Vietnam veteran John Rambo (Sylvester Stallone) stitches a wound in the woods near Hope B.C. in a scene from the 1982 movie First Blood. (Orion Pictures/Youtube)

Socially distant first aid and other COVID-19 challenges

WorkSafeBC issues guidance for restarting work sites

The COVID-19 pandemic has led people to new kinds of self-reliance, from trimming their own hair to improvising a home workout.

Self-administered first aid is another option outlined by WorksSafeBC guidelines for industries restarting after being idle due to coronavirus restrictions. It’s not as dramatic as John Rambo stitching himself up in the rainforest outside Hope B.C. in the 1982 movie classic First Blood, but physical distance precautions mean an industrial first aid attendant may guide an injured person to treat their own minor injuries from two metres away.

WorkSafeBC guidelines for occupational first aid attendants advise that if an injury is minor, they should ask the injured person if they are able to administer first aid themselves. If they can, the attendant would place bandages and materials on a surface two metres from the patient and then guide them through their use.

When the injury is more serious or the worker is unresponsive, attendants would then use personal protective equipment to treat the injury.

For forestry other field work sites, distance and symptom monitoring restrictions on camp accommodation, worker transport buses and work sites are in place. Provincial health officer Dr. Bonnie Henry issued an order for forestry operations with worker accommodation on April 23, and the WorkSafeBC guidelines are intended to help keep contractors and sub-contractors in compliance.

RELATED: COVID-19 outbreak over at Okanagan plant nursery

RELATED: B.C. restaurants gear up for sit-down meal service

“Hand sanitizing stations equipped with gels or wipes or water jugs with soap and disposable towels may be used where hand-washing stations are impractical,” says the WorkSafeBC guide for forest operations. “Maintain a list of all employees who are currently working at a site and update this list daily; this includes log truck drivers and all others who visit the site or work there intermittently.”

The public health order also contains specific requirements for workers, including requirements for self-monitoring, hygiene, travel and physical distancing.

Similar rules are in place for agricultural work sites, where seasonal crews are to use staggered shifts to reduce congestion on the job and during breaks. Employers hiring temporary foreign workers are required to provide them with accommodation for 14 days before they start work.


@tomfletcherbc
tfletcher@blackpress.ca

Like us on Facebook and follow us on Twitter.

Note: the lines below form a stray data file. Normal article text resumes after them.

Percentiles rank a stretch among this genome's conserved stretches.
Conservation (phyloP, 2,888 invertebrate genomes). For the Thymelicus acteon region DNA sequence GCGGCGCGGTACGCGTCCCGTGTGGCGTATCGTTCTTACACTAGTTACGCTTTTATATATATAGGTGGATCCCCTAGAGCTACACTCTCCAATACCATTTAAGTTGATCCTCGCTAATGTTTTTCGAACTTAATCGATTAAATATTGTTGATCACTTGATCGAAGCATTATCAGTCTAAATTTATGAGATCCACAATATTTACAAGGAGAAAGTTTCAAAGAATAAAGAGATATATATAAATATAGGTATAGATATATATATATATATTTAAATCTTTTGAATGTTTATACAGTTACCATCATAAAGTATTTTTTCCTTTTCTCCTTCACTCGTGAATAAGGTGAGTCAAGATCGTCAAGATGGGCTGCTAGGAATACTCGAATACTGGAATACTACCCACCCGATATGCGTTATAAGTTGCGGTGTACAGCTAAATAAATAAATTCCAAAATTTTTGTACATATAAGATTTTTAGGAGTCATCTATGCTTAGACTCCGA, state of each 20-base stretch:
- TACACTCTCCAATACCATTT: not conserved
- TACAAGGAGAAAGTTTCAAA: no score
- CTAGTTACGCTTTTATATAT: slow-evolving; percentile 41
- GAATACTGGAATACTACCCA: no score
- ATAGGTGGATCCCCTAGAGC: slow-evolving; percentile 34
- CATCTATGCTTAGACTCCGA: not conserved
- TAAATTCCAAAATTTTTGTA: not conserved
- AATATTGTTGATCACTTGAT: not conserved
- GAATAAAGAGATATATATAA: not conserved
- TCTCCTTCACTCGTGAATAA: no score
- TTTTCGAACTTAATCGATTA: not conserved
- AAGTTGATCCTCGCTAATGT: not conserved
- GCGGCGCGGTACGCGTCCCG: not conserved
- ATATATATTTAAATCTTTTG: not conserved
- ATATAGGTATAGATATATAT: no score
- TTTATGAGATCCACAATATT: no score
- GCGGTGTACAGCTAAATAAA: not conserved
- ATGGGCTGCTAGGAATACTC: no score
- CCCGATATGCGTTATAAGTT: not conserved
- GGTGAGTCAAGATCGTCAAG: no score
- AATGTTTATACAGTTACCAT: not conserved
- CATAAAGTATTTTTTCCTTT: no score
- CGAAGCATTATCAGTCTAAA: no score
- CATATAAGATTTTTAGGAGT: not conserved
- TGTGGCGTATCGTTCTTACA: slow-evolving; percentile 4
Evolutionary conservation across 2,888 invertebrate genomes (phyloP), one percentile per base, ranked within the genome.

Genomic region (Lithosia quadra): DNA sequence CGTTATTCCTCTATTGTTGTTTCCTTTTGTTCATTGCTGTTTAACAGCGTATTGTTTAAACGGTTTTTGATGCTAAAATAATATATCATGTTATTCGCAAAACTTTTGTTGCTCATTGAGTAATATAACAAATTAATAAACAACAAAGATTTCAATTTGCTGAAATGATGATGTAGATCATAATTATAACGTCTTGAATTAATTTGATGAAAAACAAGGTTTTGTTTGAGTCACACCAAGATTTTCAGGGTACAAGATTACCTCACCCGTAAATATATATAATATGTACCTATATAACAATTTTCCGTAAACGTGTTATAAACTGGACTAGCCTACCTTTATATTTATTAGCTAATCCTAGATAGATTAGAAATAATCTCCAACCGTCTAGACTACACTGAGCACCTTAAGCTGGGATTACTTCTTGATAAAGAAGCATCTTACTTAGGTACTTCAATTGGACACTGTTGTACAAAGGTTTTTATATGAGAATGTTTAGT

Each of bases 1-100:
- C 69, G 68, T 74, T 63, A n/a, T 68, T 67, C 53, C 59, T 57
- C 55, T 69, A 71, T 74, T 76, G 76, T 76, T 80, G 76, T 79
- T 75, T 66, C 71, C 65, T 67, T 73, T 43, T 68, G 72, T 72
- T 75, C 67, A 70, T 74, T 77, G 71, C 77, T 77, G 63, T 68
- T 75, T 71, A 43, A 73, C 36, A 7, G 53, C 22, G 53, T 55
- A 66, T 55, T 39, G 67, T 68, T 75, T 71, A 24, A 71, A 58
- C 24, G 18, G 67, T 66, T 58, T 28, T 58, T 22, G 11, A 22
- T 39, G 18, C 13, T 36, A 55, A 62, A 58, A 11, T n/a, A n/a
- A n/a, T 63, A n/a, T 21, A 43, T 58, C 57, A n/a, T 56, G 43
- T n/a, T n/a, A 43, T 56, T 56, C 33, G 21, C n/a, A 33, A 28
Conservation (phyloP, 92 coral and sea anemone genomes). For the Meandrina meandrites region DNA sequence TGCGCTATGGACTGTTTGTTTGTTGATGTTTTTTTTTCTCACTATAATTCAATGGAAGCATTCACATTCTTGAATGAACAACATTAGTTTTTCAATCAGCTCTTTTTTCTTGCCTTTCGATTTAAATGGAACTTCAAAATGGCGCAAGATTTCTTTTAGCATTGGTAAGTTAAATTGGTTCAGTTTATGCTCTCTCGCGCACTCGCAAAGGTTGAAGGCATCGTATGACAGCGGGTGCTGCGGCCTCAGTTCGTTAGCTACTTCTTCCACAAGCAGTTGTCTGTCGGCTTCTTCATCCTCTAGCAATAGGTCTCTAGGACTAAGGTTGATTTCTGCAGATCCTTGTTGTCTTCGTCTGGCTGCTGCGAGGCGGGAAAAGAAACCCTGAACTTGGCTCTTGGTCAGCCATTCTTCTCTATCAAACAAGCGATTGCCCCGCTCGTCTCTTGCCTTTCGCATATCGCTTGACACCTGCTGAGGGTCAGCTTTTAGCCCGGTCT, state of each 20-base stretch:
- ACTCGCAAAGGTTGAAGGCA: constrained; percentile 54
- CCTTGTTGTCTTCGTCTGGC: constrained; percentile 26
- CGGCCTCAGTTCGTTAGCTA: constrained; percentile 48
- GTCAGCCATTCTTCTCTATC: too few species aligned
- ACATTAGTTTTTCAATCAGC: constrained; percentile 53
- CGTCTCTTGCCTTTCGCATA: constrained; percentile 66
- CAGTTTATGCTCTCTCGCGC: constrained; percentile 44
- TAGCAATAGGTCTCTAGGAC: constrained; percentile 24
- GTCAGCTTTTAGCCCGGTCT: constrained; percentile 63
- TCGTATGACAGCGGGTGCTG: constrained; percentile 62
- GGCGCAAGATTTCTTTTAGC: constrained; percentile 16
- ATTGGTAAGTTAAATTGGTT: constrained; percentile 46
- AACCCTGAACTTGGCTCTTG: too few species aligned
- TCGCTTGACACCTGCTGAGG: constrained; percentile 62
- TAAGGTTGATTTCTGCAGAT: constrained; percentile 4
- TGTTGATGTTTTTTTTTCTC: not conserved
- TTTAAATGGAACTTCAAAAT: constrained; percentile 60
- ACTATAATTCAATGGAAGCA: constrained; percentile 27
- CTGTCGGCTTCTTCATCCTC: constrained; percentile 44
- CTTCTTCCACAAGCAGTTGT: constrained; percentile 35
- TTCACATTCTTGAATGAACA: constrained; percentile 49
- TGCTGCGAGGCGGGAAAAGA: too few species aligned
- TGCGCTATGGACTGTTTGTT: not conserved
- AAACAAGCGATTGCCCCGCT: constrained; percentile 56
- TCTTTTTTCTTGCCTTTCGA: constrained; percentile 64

BC legislatureCoronavirus

Get local stories you won't find anywhere else right to your inbox.
Sign up here

Just Posted

Severe storm warning remains in effect for the Kootenays

Two special weather statements have been issued for the West Kootenay

Update: Suspect in Montrose gas station stabbing new to the area

Police say the 30-year-old suspect stabbed a Montrose gas station employee

‘I knew what he wanted’: Man recalls black bear chasing him up tree in Slocan Valley

Francis Levasseur is no stranger to the outdoors, but a recent run-in with a bear caused quite a scare

RDKB launches survey to address housing needs in the district

Communities in the district include Trail, Grand Forks, Rossland and Fruitvale

No passenger flights at West Kootenay Regional Airport until at least September

This is the third time Air Canada has announced changes to flight operations out of the airport

VIDEO: Injured bald eagle rescued in B.C. First Nations community

Bird suspected injured in fight, whisked off to Coquitlam rehab

UPDATE: B.C.’s Central Kootenay issues evacuation orders for hundreds of residents due to flooding

An evacuation alert covers all areas except the Cities of Castelgar and Nelson

PHOTOS: Thousands gather at Vancouver Art Gallery to protest racism

Rally is in response to the deaths of black Americans and a Toronto woman

Number of students returning is a wild card as B.C. schools reopen Monday

A common model will see other teachers work four days a week in class then the fifth remotely,

Toronto Raptors’ Ujiri says conversations about racism can no longer be avoided

Thousands have protested Floyd’s death and repeated police killings of black men across the United States

‘I’m afraid’: Witnesses of wolf attack on senior near Prince Rupert worried about safety

Frank Russ shows where the unprovoked wolf attacked his father

Protesters rally against anti-black, Indigenous racism in Toronto

Police estimated the crowd to be between 3,500 and 4,000 and said there was no violence

Most Read